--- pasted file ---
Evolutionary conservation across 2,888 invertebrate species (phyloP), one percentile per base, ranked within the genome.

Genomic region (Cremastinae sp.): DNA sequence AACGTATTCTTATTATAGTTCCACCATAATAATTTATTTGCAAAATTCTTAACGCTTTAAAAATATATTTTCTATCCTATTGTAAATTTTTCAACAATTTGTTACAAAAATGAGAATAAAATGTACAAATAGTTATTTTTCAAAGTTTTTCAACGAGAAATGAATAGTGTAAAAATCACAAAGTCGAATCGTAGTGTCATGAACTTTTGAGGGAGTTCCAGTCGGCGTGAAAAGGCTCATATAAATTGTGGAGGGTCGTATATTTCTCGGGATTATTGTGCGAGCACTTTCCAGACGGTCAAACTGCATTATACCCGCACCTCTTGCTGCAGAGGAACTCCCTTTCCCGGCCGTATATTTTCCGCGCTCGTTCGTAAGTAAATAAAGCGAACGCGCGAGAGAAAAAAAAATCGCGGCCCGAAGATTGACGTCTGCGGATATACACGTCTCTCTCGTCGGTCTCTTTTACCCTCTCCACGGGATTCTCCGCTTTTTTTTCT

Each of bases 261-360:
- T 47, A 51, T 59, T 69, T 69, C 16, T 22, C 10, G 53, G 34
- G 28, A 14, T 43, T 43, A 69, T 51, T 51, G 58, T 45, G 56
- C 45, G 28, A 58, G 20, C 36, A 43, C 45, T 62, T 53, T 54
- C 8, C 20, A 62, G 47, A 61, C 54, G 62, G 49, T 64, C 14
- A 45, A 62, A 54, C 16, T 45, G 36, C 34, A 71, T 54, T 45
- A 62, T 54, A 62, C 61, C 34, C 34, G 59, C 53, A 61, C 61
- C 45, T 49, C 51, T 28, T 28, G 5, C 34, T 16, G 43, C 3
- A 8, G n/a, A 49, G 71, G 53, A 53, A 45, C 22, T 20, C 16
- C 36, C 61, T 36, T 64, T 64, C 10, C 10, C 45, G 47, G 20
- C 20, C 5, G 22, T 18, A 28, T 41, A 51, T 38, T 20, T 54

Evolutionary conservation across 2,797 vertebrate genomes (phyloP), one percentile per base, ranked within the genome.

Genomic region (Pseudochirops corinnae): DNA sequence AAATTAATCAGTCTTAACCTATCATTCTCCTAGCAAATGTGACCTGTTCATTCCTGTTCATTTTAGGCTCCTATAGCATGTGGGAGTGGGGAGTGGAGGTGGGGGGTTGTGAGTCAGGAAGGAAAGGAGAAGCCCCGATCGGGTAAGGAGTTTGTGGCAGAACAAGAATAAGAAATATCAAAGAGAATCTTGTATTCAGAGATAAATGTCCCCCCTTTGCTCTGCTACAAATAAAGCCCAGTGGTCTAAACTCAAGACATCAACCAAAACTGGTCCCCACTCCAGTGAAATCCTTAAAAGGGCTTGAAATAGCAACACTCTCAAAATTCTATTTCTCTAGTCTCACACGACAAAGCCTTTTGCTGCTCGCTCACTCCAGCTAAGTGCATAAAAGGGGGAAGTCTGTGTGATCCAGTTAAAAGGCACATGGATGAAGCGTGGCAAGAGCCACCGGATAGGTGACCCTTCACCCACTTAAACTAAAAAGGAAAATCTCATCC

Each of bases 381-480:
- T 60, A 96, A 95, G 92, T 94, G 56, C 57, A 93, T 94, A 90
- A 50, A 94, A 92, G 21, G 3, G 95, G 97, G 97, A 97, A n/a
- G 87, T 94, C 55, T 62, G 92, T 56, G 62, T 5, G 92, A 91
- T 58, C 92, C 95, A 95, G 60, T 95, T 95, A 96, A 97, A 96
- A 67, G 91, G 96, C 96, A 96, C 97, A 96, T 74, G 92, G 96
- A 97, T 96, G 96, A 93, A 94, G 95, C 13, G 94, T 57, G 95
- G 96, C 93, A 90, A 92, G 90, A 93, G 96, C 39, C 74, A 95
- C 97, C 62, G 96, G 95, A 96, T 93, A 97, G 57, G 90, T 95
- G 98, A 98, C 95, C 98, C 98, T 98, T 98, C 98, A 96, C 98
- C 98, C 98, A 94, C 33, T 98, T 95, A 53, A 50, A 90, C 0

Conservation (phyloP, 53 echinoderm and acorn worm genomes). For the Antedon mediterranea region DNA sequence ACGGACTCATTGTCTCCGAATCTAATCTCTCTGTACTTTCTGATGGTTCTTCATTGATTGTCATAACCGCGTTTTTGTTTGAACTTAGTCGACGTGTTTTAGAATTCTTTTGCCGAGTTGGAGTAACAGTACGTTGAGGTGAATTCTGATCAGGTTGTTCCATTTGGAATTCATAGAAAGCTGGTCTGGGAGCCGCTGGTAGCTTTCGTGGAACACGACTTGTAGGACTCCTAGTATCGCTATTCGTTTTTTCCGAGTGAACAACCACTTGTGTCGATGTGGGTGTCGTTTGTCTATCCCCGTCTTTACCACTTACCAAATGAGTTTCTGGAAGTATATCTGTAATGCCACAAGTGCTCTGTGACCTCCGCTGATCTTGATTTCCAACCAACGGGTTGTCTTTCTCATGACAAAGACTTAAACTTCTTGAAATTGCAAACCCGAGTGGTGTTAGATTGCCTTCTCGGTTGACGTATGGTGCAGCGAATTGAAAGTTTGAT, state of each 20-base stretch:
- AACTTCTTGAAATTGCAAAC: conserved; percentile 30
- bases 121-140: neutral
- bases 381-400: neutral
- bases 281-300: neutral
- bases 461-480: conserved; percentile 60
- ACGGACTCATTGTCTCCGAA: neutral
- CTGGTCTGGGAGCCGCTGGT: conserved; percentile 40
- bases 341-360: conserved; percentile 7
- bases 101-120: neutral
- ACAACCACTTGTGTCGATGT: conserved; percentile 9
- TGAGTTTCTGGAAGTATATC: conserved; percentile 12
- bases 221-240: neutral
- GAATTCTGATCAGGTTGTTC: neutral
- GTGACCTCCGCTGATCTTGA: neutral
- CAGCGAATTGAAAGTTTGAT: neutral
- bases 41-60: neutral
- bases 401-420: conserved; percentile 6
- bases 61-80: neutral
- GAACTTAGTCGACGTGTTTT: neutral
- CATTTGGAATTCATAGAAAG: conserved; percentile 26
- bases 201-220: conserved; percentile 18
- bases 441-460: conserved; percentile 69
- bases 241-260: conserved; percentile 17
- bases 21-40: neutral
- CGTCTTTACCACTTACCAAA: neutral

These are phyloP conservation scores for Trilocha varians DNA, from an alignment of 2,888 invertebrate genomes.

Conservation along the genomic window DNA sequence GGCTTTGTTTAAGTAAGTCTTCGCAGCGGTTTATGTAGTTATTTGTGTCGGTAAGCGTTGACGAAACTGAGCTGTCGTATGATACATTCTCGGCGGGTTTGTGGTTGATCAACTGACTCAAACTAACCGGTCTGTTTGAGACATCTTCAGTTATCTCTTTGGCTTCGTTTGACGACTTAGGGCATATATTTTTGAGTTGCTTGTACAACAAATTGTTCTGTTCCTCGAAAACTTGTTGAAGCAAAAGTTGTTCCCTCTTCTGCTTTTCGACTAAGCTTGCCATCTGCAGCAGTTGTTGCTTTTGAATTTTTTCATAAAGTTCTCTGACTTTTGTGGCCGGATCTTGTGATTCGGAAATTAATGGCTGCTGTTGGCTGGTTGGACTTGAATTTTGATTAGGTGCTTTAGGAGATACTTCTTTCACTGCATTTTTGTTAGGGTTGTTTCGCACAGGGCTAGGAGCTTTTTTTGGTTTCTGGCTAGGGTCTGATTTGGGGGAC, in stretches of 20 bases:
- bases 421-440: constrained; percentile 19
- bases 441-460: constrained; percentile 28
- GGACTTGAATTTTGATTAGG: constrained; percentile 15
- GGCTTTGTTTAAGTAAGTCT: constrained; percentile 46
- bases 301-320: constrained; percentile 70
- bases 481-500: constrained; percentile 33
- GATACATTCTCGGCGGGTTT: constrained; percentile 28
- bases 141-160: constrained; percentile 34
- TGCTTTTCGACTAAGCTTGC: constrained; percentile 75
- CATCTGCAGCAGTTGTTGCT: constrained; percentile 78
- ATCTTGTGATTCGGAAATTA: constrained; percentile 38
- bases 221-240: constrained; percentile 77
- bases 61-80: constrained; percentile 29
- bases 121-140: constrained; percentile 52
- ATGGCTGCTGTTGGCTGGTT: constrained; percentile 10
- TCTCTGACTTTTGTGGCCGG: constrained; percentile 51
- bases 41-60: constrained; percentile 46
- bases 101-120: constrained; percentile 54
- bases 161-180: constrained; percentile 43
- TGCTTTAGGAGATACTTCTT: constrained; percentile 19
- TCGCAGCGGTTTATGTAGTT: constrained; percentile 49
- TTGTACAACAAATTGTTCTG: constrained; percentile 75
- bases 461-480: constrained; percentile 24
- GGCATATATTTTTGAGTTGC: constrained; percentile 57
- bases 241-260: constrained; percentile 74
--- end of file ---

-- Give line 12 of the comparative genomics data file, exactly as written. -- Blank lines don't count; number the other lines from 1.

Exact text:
- C 36, C 61, T 36, T 64, T 64, C 10, C 10, C 45, G 47, G 20